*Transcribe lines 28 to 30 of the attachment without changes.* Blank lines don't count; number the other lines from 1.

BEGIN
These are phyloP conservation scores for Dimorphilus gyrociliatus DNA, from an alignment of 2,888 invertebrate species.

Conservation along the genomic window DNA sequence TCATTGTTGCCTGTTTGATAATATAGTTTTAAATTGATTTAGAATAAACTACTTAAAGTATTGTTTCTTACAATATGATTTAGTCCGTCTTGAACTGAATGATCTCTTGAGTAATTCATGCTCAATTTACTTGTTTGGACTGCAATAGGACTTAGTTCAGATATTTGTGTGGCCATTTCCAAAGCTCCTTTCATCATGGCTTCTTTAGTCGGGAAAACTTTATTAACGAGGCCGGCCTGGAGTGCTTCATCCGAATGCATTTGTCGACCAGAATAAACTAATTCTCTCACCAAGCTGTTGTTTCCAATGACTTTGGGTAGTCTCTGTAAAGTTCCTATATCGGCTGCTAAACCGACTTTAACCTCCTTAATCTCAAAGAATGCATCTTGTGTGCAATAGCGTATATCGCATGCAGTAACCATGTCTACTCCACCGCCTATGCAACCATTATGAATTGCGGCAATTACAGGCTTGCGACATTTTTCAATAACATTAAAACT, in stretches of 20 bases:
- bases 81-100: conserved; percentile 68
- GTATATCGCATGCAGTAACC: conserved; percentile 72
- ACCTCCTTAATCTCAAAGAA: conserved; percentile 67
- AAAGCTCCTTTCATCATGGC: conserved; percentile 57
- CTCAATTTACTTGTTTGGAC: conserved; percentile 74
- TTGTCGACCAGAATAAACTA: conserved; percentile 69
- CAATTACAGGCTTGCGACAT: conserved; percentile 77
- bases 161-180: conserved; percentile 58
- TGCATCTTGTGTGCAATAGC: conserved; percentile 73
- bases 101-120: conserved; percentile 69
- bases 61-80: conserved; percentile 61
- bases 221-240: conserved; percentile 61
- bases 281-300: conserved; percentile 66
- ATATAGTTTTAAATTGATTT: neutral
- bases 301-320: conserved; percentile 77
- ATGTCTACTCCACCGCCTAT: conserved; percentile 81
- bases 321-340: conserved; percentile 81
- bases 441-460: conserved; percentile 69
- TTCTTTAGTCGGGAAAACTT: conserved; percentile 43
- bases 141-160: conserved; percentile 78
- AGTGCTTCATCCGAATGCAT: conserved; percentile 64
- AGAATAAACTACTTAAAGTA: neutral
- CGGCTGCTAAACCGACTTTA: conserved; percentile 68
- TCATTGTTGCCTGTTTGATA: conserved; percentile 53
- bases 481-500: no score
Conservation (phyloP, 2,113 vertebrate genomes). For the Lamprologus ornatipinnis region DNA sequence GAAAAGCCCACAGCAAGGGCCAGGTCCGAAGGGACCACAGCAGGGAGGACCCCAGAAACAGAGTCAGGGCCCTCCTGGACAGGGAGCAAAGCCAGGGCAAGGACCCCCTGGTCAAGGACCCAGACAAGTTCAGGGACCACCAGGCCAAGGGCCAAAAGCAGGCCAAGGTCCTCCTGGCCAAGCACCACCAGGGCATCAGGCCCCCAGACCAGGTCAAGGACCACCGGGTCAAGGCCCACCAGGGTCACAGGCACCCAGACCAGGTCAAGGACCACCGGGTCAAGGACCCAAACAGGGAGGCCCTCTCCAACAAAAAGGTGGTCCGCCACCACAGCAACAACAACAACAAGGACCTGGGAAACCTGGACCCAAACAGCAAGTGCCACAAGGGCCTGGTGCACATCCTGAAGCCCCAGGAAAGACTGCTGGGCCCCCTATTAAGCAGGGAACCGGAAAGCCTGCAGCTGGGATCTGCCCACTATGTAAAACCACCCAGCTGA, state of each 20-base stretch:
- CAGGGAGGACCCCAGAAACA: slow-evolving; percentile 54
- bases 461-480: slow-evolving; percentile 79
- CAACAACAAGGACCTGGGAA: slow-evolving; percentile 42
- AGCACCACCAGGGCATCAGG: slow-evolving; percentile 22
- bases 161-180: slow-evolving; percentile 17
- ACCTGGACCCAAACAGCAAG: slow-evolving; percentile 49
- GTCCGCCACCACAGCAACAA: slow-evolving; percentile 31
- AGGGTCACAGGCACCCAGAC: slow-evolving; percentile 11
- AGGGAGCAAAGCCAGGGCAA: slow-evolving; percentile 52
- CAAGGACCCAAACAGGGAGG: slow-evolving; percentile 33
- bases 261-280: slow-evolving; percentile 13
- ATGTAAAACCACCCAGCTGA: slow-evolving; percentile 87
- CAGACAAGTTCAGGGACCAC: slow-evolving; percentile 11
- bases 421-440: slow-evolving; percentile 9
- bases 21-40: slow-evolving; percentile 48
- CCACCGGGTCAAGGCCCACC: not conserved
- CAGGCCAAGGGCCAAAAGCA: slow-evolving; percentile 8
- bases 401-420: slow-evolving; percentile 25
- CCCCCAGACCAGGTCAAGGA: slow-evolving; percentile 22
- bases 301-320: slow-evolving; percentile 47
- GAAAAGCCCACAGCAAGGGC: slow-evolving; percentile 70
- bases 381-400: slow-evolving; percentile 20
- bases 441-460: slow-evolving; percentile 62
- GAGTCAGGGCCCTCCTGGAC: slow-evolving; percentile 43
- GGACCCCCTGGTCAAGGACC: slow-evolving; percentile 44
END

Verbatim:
Conservation (phyloP, 2,113 vertebrate genomes). For the Lamprologus ornatipinnis region DNA sequence GAAAAGCCCACAGCAAGGGCCAGGTCCGAAGGGACCACAGCAGGGAGGACCCCAGAAACAGAGTCAGGGCCCTCCTGGACAGGGAGCAAAGCCAGGGCAAGGACCCCCTGGTCAAGGACCCAGACAAGTTCAGGGACCACCAGGCCAAGGGCCAAAAGCAGGCCAAGGTCCTCCTGGCCAAGCACCACCAGGGCATCAGGCCCCCAGACCAGGTCAAGGACCACCGGGTCAAGGCCCACCAGGGTCACAGGCACCCAGACCAGGTCAAGGACCACCGGGTCAAGGACCCAAACAGGGAGGCCCTCTCCAACAAAAAGGTGGTCCGCCACCACAGCAACAACAACAACAAGGACCTGGGAAACCTGGACCCAAACAGCAAGTGCCACAAGGGCCTGGTGCACATCCTGAAGCCCCAGGAAAGACTGCTGGGCCCCCTATTAAGCAGGGAACCGGAAAGCCTGCAGCTGGGATCTGCCCACTATGTAAAACCACCCAGCTGA, state of each 20-base stretch:
- CAGGGAGGACCCCAGAAACA: slow-evolving; percentile 54
- bases 461-480: slow-evolving; percentile 79